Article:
Sphinx of Rameses II hauled to new home in Penn Museum

The tallest Sphinx in the Western Hemisphere has moved. 

On Wednesday morning, the statue was painstakingly moved to the Penn Museum’s main lobby from its Egypt Gallery, where it has resided since 1926. 

“The Sphinx will serve as the centerpiece to the grand Main Entrance Hall, welcoming visitors to explore our outstanding collections that do much more than illustrate the past; they unlock the wonder of the human story to foster empathy, build connections, and create understanding in a complex world,” Julian Siggers, the Williams Director at the Penn Museum said in a statement

“The Sphinx has long been our unofficial mascot; this move puts it front and center, as the anchor of our new visitor experience.” 

So how does one move a 25,000-pound, over 3,000-year-old statue of Ramses II for the first time in almost a century? Good question. Prior to hauling the pharaoh, experts had a monumental amount of math and physics to calculate.

“There are a lot of factors contributing to the timing, including Philadelphia’s unpredictable weather, the historic nature of the building, and the inherent fragility of historic objects,” Project Manager Bob Thurlow said on the museum’s website. “We won’t know until we actually do it.”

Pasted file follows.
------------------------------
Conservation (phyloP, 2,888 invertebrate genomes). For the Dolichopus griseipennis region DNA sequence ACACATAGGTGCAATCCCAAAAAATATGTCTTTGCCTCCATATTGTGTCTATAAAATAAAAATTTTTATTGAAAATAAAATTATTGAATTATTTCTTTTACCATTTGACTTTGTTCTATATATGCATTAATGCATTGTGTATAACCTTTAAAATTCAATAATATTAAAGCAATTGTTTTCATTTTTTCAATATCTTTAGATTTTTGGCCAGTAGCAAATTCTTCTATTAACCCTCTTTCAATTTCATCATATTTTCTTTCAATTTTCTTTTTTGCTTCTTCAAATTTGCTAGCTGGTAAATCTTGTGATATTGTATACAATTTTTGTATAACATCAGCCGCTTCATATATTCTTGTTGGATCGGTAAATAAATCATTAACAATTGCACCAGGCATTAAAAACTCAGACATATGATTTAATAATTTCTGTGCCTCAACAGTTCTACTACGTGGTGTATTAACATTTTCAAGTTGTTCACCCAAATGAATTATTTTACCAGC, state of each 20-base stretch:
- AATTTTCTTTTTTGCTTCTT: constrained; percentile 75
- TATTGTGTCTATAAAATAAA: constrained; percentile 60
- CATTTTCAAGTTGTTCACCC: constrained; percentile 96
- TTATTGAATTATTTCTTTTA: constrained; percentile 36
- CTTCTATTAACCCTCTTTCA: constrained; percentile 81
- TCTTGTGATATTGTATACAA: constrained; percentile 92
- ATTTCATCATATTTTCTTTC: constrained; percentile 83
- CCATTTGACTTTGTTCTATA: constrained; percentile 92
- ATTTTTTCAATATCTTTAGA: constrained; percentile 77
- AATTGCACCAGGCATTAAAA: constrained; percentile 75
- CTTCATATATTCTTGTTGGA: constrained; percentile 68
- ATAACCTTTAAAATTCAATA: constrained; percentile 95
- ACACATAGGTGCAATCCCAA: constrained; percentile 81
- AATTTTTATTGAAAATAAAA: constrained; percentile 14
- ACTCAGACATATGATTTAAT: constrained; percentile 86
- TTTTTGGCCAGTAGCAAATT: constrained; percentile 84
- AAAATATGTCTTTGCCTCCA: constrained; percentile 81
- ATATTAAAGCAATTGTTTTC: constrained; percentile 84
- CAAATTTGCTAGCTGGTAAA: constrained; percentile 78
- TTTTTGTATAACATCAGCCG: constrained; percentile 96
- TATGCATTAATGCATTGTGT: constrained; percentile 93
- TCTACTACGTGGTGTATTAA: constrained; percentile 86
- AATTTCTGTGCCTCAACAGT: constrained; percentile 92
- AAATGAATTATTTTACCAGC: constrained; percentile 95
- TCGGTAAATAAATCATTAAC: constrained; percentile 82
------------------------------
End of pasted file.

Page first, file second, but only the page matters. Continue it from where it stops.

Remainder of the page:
Luckily, the move was a success. 

Before moving the statue so much as an inch, the Sphinx had to be 3-D scanned to determine its weight and density to make sure the appropriate rigging equipment could be used. Museum officials strapped Ramses II to air dollies to move the ancient statue a grand total of about 250 feet through a labyrinth of doorways, windows, sharp turns and tight spaces in order to arrive at its new home in the museum’s interior courtyard. 

The Sphinx of Ramses II, history’s most well-known pharaoh who reigned in ancient Egypt for nearly 67 years and fathered more than 100 children, arrived by boat at Port Richmond on October 7, 1913 during the World Series. It was taken from the Temple of the God Ptah at Memphis, Egypt, and was shipped up the Delaware River by a German freighter before it was unloaded onto a rail car using a massive crane at the Philadelphia and Reading Railway Company cargo terminal. 

On October 19, 1913, the Sphinx reached the Penn Museum via horsedrawn carriages and caused enough commotion to completely captivate the attention of sports fans from the Penn-Brown football game which was underway across the street at Franklin Field. 

“The sphinx weighs about 25,000 pounds. So what’s the equivalent of that? Well, that’s about 12 Liberty Bells, 87 Philadelphia Phanatics and 64,000 cheesesteaks,” Siggers told CBS Philly.

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